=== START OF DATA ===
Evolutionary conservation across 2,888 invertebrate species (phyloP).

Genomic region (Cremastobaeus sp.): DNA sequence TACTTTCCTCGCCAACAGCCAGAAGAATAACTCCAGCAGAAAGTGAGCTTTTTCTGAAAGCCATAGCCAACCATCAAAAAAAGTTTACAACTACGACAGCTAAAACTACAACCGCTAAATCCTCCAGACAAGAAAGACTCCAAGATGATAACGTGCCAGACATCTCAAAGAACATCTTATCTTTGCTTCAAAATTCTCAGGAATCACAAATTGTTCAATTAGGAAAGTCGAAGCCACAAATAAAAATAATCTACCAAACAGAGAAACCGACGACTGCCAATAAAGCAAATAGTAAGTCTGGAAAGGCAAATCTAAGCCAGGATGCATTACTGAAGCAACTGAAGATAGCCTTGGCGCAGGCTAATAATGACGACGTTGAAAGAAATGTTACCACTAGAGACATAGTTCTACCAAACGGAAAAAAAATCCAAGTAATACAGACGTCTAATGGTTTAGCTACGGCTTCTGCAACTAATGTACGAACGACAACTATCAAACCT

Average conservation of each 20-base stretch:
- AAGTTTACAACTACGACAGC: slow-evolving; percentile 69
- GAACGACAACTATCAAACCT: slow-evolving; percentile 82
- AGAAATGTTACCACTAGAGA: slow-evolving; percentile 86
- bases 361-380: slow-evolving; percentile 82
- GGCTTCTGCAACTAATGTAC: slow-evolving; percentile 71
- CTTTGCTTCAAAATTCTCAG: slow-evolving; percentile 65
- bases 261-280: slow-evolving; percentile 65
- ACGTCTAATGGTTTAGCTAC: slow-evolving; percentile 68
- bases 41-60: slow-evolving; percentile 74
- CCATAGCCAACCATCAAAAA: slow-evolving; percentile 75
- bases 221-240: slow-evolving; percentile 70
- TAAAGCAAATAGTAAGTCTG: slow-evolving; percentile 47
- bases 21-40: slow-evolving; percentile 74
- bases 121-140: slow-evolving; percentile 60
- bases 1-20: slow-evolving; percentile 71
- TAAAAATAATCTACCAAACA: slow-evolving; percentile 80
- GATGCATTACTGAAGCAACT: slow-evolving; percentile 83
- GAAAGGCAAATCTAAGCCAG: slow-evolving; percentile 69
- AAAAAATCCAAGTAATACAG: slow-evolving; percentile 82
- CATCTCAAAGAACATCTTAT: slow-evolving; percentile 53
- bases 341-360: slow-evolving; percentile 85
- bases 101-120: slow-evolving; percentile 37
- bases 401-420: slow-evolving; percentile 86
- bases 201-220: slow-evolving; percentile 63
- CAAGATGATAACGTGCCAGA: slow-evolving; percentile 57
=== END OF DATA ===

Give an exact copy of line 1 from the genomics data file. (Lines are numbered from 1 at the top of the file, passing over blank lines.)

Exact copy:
Evolutionary conservation across 2,888 invertebrate species (phyloP).